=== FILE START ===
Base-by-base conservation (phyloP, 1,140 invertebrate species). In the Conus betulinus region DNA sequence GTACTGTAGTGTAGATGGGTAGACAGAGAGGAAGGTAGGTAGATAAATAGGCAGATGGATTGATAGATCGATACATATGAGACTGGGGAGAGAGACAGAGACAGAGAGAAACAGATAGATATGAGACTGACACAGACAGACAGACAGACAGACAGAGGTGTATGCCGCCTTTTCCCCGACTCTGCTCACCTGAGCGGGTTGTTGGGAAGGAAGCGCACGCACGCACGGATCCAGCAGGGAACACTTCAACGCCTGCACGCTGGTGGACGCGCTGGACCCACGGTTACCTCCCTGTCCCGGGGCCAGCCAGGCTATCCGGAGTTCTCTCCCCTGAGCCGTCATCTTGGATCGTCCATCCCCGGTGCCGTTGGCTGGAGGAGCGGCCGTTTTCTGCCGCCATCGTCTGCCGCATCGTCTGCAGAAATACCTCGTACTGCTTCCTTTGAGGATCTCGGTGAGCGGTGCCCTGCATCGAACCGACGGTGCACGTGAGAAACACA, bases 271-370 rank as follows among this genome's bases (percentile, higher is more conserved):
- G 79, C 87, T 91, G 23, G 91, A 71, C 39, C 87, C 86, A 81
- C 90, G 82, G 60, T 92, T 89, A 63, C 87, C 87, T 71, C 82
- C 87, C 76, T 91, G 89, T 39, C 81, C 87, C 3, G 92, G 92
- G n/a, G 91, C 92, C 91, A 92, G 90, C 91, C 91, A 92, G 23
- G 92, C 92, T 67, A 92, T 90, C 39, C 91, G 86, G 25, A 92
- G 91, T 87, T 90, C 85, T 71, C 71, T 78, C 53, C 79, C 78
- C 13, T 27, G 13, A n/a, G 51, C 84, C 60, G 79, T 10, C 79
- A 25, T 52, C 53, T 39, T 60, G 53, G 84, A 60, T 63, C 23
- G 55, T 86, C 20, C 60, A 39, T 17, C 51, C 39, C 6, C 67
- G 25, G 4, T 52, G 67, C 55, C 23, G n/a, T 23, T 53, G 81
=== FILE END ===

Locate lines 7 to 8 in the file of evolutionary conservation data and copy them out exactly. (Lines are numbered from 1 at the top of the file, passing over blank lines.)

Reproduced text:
- G 91, T 87, T 90, C 85, T 71, C 71, T 78, C 53, C 79, C 78
- C 13, T 27, G 13, A n/a, G 51, C 84, C 60, G 79, T 10, C 79